While fresh limes are great, I have used bottled lime juice and the bars have still turned out well! You won’t have the flakes of zest, but that’s okay. Bottled lime juice has a bit more bite to me, so it all balances out.

easy lime bars being dusted with powdered sugar

I hope you love this creamy lime bars recipe, darlings! Happy baking!

top view of the bars dusted with powdered sugar

Creamy Lime Bars

Yield: 24-36 bars
Prep Time: 15 minutes
Cook Time: 45 minutes
Total Time: 1 hour

No condensed milk needed for these creamy lime bars! You can enjoy all the flavor your love from your favorite lime pie, only in easier to serve bars!


Lime Bar Base:

  • 1 1/2 cups all-purpose flour
  • 1/2 cup powdered sugar (confectioner's sugar)
  • 1/2 teaspoon kosher salt
  • 12 tablespoons unsalted butter, cut into cubes
  • 2 teaspoons lime zest (optional)

Creamy Lime Topping:

  • 1 1/2 cups granulated sugar
  • 1 tablespoon lime zest (about 1 lime)
  • 4 large eggs
  • 2/3 cup lime juice
  • 3/4 cup heavy whipping cream, chilled
  • 2 tablespoons flour
  • extra powdered sugar for dusting


  1. Preheat your oven to 350 F. Grease a 9x13-inch casserole dish and set aside.
  2. Make the base: In a large mixing bowl, stir together the flour, powdered sugar, salt, and lime zest (if using). Sprinkle the butter over the flour mixture.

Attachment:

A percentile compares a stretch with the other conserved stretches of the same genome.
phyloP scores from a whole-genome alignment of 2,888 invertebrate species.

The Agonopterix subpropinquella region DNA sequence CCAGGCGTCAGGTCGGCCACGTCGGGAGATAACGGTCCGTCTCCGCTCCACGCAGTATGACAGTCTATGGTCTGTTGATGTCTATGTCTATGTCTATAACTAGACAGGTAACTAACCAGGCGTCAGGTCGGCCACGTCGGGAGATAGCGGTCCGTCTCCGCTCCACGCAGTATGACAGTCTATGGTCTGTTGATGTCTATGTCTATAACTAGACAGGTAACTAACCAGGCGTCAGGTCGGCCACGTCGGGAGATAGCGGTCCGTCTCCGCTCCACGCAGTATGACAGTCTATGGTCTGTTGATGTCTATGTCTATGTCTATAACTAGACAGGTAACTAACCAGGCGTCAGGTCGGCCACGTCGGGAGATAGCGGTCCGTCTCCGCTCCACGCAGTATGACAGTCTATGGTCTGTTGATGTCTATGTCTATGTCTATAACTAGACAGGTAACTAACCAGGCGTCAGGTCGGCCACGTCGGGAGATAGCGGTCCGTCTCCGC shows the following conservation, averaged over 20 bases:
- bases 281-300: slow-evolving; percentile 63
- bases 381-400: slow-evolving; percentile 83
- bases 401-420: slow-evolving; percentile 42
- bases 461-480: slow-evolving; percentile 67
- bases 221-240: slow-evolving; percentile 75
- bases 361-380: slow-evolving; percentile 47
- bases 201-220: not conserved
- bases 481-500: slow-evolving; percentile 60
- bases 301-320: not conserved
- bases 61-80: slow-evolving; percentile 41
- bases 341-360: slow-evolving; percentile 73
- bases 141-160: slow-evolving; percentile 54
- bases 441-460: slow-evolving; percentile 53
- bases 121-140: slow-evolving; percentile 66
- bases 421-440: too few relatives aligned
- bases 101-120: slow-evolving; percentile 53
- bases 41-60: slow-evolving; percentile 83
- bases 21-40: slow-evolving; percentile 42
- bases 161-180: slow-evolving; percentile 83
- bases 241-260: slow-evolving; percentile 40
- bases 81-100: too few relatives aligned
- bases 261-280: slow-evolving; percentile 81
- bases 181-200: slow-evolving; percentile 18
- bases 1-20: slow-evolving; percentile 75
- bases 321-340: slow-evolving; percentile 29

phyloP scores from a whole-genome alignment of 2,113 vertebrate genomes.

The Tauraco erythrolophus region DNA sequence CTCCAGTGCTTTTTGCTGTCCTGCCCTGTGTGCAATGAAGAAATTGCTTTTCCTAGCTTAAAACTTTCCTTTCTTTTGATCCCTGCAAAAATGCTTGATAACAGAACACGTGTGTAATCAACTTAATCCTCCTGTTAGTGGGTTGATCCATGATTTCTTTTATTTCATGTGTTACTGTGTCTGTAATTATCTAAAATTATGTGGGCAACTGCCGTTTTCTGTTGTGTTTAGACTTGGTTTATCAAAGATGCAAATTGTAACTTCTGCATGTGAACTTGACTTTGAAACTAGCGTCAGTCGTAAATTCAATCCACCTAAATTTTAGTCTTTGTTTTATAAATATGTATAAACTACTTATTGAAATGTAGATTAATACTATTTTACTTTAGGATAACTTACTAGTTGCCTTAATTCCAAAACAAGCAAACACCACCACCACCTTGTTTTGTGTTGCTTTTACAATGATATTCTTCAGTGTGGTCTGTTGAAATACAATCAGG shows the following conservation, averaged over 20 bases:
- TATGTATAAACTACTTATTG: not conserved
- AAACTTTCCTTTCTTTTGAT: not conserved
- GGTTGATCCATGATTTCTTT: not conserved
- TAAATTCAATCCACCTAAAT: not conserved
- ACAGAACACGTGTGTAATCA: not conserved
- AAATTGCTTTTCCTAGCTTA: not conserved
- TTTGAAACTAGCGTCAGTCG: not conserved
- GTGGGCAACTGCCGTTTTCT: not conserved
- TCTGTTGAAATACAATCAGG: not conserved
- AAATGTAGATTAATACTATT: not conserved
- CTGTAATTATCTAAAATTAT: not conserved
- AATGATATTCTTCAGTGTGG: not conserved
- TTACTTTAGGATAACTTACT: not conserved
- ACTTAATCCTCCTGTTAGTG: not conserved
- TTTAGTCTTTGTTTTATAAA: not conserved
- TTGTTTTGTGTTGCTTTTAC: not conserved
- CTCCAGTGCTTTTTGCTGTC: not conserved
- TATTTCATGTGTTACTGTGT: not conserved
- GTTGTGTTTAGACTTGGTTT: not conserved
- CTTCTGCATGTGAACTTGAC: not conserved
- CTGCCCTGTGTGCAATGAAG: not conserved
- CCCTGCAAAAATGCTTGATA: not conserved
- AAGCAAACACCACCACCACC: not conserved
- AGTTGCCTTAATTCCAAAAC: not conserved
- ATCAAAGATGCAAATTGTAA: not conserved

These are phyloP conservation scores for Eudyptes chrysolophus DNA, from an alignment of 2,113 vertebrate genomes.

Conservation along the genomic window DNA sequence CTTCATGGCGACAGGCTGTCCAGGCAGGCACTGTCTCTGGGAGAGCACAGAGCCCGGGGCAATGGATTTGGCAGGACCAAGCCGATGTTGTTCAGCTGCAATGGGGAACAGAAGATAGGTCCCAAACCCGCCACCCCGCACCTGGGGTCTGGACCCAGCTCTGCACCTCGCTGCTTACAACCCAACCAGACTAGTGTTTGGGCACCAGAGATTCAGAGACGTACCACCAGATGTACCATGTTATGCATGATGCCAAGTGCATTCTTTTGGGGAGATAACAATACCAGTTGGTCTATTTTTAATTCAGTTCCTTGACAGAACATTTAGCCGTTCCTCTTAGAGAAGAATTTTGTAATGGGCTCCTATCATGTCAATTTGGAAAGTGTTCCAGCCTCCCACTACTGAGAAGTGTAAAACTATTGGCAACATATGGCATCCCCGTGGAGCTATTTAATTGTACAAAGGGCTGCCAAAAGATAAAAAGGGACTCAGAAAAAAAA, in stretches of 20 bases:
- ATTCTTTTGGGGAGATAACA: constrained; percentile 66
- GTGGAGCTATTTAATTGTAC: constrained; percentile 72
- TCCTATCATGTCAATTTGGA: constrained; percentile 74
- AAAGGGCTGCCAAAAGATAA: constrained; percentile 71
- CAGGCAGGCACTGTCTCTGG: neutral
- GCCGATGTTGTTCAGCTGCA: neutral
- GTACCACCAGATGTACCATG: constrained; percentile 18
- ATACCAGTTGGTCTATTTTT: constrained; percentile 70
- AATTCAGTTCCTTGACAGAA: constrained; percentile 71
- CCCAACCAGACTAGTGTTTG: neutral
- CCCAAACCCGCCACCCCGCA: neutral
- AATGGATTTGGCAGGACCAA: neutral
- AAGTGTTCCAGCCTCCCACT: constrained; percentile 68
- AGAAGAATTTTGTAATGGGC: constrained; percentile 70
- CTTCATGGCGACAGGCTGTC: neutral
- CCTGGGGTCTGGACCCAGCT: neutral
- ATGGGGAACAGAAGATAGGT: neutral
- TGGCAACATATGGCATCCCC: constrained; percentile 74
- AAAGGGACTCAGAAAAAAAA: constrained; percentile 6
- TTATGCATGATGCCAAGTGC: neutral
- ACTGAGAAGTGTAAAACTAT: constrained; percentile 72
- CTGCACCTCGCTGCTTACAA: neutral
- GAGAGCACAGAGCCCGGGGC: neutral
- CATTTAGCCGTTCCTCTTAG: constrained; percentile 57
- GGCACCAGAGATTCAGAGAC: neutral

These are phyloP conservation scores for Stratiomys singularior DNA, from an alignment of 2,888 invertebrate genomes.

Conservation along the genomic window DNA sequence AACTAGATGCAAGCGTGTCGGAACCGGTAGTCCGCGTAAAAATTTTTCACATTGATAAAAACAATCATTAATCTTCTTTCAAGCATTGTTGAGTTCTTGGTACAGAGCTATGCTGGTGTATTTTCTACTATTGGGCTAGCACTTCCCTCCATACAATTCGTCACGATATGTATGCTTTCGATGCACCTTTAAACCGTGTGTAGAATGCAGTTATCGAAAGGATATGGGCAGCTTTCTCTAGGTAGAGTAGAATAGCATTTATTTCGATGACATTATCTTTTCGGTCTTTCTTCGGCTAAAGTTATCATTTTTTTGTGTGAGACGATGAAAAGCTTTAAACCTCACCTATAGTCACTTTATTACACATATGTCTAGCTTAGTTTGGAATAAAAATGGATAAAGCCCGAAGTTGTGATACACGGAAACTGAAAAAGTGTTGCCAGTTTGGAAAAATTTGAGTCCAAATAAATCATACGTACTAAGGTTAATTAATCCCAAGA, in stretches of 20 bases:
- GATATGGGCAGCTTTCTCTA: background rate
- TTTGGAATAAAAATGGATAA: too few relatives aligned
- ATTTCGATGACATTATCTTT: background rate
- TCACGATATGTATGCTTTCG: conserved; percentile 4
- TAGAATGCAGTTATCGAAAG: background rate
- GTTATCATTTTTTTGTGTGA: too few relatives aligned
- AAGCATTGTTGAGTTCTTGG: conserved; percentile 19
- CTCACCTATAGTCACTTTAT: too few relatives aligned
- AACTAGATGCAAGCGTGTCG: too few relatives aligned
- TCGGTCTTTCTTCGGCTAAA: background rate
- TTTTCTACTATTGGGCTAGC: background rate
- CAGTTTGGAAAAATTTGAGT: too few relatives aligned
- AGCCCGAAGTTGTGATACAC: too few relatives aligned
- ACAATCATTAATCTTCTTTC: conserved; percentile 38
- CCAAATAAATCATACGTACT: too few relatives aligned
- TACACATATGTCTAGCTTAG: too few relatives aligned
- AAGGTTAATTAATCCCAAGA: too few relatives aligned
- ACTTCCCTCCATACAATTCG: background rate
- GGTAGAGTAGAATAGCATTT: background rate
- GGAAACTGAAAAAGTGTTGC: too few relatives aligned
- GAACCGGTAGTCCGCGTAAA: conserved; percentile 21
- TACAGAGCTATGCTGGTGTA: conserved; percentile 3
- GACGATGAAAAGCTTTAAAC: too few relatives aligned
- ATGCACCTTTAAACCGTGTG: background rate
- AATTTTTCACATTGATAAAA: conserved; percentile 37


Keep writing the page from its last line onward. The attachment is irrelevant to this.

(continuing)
3. Use a pastry cutter or two knives to cut the butter into the flour until the mixture resembles wet sand and no butter bead is larger than a pea.
  4. Press the crust evenly over the bottom of your prepared baking pan and bake for 15-17 minutes until a light golden brown.
  5. While the crust is baking, wipe your mixing bowl with a clean paper towel so you can use it to make the lime topping. Start making the topping when the crust is almost done baking.
  6. In your large mixing bowl, whisk together the eggs, sugar, and lime zest until smooth. Stir in the juice.
  7. In another bowl, or the bowl of a stand mixer, whip the heavy cream until it looks fluffy, but doesn't quite hold a peak yet, or has no more than a very soft peak.
  8. Using a spatula, fold the heavy cream into the egg and sugar mixture until homogenous. Do this step by hand so you don't deflate the air in the cream.
  9. Pour the topping over the crust and return the dish to the oven. Bake until the bars are set, and additional 30 minutes.
  10. Allow the bars to cool completely and then refrigerate and chill before cutting into bars. Dust with powdered sugar just before serving.
  11. Extra bars can be stored in the refrigerator in an airtight container for up to a week, you might need to dust with additional sugar just before serving.


  • The lime zest in the crust is optional. This step just adds extra lime flavor for the serious lime-lovers!
  • Since you aren't looking for stiff peaks in your whipped cream, you can actually beat this by hand. It will take a little more effort than the mixer, but happens quickly.
  • If you accidentally beat your heavy cream into medium peaks, the recipe will still turn out. You'll just need to stir a little more to get a homogenous topping. The recipe can sound more finicky than it is.
  • These bars are best served straight out of the refrigerator! They don't have the same structure as a classic lemon or lime bar, so aren't a good option for individually wrapping. You can stack them 2 layers deep in a container with wax paper between each layer.
  • If you're out of limes, substitute lemons. Also delicious!